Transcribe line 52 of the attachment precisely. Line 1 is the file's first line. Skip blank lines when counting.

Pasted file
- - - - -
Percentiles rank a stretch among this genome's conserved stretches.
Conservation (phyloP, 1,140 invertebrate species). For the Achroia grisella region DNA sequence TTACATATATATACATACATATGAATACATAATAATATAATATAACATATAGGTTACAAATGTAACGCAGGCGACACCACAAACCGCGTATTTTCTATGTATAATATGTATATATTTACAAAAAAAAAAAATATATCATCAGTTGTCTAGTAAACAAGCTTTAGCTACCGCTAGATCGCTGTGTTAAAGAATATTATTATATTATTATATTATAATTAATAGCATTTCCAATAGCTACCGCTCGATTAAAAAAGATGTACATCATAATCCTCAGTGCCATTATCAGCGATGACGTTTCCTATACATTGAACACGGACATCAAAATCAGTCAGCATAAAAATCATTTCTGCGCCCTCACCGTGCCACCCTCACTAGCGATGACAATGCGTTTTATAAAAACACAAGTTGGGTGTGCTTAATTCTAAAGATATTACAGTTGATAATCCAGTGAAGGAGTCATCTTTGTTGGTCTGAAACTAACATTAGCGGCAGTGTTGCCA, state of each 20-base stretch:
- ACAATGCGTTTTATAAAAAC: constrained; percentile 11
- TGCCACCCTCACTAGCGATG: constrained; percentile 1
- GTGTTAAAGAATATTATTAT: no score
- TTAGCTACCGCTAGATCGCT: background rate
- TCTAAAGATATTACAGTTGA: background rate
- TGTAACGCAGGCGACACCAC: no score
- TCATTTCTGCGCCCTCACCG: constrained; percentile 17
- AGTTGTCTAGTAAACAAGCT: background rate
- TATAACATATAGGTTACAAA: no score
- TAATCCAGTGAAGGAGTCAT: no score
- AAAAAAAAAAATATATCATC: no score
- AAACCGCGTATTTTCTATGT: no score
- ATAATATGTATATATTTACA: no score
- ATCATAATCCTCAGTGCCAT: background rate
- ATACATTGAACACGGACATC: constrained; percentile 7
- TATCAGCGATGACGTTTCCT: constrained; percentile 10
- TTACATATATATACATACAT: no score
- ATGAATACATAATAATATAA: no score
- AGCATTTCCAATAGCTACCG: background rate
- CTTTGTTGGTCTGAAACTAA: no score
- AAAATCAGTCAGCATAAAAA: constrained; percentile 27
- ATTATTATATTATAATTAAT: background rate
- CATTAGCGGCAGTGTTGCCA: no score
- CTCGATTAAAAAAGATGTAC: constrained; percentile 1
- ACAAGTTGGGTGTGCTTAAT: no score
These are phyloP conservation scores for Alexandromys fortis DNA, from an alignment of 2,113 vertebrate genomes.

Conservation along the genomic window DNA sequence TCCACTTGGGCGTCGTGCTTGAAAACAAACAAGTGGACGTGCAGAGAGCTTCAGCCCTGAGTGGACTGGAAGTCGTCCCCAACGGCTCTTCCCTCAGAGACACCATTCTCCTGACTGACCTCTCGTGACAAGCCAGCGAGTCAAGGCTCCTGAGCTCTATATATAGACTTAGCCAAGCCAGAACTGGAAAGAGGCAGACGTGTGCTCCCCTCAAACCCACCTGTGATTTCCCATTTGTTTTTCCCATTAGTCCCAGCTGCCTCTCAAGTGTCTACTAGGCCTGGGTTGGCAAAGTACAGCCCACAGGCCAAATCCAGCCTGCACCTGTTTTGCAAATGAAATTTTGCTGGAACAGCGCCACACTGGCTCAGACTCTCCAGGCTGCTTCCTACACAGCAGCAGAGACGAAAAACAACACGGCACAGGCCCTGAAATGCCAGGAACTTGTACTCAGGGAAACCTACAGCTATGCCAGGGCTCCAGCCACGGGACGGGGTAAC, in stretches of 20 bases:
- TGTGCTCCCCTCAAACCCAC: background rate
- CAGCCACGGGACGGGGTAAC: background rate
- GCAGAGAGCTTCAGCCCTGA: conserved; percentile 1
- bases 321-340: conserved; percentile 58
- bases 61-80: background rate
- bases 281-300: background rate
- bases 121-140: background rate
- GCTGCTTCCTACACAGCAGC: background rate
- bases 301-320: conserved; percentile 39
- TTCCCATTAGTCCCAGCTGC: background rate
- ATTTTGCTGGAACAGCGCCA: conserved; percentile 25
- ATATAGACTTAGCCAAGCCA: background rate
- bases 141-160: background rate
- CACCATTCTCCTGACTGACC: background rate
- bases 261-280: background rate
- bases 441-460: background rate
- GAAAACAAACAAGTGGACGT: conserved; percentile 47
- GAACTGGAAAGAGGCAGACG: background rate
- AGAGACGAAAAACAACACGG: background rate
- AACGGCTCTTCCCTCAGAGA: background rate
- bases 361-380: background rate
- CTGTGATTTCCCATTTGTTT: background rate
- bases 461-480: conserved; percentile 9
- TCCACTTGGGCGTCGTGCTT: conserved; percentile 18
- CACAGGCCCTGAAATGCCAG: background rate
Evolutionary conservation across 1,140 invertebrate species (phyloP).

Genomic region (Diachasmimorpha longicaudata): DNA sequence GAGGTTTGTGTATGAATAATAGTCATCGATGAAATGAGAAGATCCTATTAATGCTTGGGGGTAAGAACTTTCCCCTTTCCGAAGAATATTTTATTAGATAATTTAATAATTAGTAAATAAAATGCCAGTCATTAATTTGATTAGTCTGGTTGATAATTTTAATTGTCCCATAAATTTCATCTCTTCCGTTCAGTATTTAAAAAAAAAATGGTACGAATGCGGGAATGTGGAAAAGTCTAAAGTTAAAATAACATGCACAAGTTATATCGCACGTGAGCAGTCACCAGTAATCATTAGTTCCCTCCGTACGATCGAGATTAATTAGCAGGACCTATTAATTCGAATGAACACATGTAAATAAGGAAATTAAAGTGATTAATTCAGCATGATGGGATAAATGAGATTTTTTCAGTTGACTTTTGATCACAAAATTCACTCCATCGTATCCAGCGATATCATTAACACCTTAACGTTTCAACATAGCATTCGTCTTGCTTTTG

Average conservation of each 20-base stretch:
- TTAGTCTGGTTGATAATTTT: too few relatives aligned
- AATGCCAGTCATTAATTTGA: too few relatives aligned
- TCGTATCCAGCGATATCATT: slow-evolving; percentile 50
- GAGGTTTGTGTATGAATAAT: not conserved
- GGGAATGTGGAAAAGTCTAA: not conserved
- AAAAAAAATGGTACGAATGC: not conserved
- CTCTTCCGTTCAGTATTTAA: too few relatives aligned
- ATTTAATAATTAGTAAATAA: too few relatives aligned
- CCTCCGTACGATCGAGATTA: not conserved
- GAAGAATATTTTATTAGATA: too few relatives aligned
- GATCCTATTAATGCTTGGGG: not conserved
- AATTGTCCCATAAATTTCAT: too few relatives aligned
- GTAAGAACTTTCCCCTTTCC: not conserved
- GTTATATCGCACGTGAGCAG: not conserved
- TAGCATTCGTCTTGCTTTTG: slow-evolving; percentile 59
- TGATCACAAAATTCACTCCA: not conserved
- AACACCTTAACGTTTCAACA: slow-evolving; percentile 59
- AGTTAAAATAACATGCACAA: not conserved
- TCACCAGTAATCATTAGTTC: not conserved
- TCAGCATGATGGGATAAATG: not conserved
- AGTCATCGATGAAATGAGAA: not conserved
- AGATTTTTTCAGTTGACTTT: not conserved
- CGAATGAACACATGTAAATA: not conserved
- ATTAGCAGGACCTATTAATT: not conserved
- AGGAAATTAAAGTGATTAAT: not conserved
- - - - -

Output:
- bases 461-480: conserved; percentile 9